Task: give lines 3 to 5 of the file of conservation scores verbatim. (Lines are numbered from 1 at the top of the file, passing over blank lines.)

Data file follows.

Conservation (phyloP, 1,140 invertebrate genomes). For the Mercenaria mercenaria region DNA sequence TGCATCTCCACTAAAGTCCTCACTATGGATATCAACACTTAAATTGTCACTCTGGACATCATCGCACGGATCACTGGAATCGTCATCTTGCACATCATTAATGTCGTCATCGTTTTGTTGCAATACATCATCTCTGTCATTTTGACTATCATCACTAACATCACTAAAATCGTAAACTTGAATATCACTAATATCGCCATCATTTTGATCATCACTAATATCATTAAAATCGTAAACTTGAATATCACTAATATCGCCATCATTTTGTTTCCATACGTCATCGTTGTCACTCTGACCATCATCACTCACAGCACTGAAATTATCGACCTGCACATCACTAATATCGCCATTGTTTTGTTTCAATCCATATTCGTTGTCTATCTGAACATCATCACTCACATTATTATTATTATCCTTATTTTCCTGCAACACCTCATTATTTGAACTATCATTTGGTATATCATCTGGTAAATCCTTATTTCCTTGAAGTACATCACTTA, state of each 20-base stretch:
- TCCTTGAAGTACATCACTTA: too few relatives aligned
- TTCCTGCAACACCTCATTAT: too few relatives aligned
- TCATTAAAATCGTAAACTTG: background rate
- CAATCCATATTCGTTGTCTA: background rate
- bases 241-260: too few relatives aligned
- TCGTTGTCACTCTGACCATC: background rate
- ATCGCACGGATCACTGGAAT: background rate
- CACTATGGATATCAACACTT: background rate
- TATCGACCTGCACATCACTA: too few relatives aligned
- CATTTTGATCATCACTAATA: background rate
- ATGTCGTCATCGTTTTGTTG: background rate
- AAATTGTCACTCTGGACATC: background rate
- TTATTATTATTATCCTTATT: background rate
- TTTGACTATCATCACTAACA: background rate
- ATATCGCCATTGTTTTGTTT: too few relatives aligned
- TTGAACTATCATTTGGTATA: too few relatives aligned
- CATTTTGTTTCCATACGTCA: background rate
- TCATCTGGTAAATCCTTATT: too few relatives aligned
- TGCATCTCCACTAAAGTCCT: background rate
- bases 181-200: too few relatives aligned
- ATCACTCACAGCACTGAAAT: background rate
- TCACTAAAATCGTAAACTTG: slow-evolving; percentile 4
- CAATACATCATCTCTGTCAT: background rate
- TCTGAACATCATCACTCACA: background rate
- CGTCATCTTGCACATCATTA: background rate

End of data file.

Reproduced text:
- TTCCTGCAACACCTCATTAT: too few relatives aligned
- TCATTAAAATCGTAAACTTG: background rate
- CAATCCATATTCGTTGTCTA: background rate